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Berlin Doctors Confirm Poisoning Of Russian Opposition Activist Aleksei Navalny

Russian opposition figure Aleksei Navalny participates in a February 29, 2020 march in Moscow in honor of slain opposition politician Boris Nemtsov.
Russian opposition figure Aleksei Navalny participates in a February 29, 2020 march in Moscow in honor of slain opposition politician Boris Nemtsov.

The Berlin hospital Charite-Universitatsmedizin has confirmed that the Russian opposition activist Aleksei Navalny was poisoned with a substance from the group of cholinesterase inhibitors, the hospital has announced.

In a joint statement with German Foreign Minister Heiko Mass, German Chancellor Angela Merkel has called for a thorough investigation into how Navalny was poisoned. "Those responsible must be identified and held accountable," Merkel said.

The Charite hospital’s physicians specified that Navalny, who is in an artificial coma, is not in a life-threatening situation, but refrained from predicting the likely future impact of the poisoning.

“Alexei Navalny’s prognosis remains unclear; the possibility of long-term effects, particularly those affecting the nervous system, cannot be excluded,” reads a statement the hospital released on August 24

Cholinesterase inhibitors affect the body’s neurotransmitters and are often used to treat Alzheimer’s disease. To counteract the poison’s effect, German physicians are currently giving Navalny the antidote atropine.

Russia’s Investigative Committee, which handles pre-trial criminal investigations, has not yet responded to the Berlin hospital’s finding. Navalny’s colleagues filed a request on August 20, the day he collapsed on a flight to Moscow, to investigate the incident as a case of poisoning, but the Committee has not yet done so, the activist’s spokeswoman, Kira Yarmysh, tweeted.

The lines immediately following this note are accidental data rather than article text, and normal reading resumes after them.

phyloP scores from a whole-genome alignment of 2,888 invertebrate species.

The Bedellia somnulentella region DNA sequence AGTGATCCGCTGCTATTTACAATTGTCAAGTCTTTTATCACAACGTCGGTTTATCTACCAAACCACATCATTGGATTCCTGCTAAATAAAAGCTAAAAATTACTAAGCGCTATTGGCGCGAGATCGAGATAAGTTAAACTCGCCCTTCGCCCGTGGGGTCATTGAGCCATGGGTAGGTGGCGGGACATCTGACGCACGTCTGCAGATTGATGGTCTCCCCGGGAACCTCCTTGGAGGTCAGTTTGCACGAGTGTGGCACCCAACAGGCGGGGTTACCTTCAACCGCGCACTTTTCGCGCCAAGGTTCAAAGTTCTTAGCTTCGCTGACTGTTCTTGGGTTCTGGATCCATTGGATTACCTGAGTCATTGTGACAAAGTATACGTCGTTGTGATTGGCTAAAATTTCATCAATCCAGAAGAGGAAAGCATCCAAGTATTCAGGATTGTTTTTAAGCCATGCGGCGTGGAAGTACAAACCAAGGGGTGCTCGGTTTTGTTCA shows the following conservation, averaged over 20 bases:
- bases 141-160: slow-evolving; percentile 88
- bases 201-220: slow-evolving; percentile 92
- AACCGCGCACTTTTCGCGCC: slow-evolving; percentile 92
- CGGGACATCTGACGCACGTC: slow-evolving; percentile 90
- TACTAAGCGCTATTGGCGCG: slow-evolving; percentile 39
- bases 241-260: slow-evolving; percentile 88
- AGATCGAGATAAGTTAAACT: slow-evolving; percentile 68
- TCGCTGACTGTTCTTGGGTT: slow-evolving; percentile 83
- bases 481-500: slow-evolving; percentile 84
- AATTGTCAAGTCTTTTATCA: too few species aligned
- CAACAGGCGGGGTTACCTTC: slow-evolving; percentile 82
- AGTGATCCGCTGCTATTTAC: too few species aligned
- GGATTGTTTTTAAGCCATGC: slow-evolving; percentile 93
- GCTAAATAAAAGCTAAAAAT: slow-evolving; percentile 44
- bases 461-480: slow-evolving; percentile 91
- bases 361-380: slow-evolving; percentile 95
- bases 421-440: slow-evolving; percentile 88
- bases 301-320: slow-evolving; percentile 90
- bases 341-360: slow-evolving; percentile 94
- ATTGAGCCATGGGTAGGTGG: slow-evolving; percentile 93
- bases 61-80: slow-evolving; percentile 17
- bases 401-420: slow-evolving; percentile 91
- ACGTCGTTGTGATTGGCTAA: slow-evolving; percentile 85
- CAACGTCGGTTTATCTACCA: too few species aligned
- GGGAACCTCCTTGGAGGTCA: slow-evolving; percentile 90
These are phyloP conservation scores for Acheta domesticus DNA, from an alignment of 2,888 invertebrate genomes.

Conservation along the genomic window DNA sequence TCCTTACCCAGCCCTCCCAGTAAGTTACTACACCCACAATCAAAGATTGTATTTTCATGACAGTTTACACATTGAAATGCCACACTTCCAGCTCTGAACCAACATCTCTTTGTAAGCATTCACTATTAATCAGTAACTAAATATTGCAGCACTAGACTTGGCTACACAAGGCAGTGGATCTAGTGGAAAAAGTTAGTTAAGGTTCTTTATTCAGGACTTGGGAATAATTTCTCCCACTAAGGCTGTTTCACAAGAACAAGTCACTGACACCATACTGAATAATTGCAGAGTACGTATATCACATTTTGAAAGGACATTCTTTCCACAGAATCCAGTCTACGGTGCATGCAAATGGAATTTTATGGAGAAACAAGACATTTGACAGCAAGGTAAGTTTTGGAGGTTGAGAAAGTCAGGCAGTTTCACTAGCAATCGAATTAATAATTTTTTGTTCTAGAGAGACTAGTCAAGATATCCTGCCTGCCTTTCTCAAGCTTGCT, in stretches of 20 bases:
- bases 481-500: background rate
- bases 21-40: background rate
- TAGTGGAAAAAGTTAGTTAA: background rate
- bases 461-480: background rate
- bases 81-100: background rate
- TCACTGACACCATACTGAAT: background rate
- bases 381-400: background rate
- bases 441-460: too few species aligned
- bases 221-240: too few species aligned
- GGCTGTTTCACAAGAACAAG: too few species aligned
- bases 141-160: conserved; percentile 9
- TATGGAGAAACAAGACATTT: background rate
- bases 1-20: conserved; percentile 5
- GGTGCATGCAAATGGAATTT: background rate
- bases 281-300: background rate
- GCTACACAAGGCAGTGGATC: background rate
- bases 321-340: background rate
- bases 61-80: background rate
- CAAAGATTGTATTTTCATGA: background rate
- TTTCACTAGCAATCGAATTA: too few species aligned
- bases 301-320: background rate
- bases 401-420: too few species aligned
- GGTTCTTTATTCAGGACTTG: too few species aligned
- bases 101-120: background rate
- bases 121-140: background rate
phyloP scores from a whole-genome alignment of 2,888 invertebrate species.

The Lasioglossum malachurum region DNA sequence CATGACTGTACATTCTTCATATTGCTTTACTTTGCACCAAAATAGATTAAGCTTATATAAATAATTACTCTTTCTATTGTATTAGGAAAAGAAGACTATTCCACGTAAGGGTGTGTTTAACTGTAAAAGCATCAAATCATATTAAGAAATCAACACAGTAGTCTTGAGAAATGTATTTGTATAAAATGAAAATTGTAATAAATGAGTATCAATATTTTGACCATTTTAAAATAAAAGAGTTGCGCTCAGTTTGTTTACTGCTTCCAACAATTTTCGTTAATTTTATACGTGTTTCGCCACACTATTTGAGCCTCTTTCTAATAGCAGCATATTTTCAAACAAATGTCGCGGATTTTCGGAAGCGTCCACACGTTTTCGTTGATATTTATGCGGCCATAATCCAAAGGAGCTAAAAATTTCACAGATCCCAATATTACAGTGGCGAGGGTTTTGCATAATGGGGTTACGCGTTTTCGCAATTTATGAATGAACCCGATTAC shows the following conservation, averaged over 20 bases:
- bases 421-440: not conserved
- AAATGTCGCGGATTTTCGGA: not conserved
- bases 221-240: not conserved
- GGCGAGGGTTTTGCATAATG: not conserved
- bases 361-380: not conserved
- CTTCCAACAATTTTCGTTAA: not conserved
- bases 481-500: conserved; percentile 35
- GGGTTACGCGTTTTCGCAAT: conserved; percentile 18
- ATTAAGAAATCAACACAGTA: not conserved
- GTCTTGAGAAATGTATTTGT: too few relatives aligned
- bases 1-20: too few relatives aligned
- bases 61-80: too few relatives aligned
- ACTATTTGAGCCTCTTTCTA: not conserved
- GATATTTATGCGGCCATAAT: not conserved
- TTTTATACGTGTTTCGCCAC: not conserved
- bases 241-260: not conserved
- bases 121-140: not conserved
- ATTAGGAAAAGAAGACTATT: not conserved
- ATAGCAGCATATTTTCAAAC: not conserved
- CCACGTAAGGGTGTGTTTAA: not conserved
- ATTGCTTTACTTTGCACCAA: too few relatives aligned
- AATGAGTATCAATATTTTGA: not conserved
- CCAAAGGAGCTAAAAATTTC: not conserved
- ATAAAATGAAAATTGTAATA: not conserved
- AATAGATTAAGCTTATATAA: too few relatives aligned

А representative of the Investigative Committee’s Western Siberian division, which oversees both Omsk, the city where Navalny was initially treated, and Tomsk, where he boarded the flight, declined on August 24 to comment to Interfax about the request.

The Russian laboratories that handled tests on Navalny’s body samples from the Omsk Emergency Hospital No. 1 reported that no proof of poisoning was found. Medical staff stated that poisoning was a potential cause of his sudden illness, but eventually attributed the most likely cause to extreme low blood sugar, which can cause a loss of consciousness.

Now, these physicians, as well as the Kremlin, appear to find themselves on the defensive.

Omsk Emergency Hospital No. 1 deputy chief physician Anatoly Kalinichenko repeated on August 24 that poisoning was “one of the first” potential diagnoses, made also by paramedics. Navalny, he noted, had been treated in the hospital’s toxicology department.

“If we found poisoning, something confirmed, it would have been much easier for us. But we got the final answer from two laboratories that no chemical and toxicological substances that could be regarded as poisons or products of the action of poisons have been identified, " Kalinichenko said.

After a highly publicized struggle to transfer Navalny to a foreign hospital, he was evacuated by the non-profit Cinema Peace Foundation to Berlin’s Charite hospital on August 22, following statements of concern by the international community, including Merkel.

Russian President Vladimir Putin’s spokesman, Dmitry Peskov, emphasized on August 24, however, that Putin had not discussed Navalny’s evacuation with any international leader or official.

"There is no reason for international negotiations here," Peskov said.

To enable Navalny's medical evacuation, he underlined, “our respective authorities did everything very quickly, very quickly.”

-With reporting from Interfax and Reuters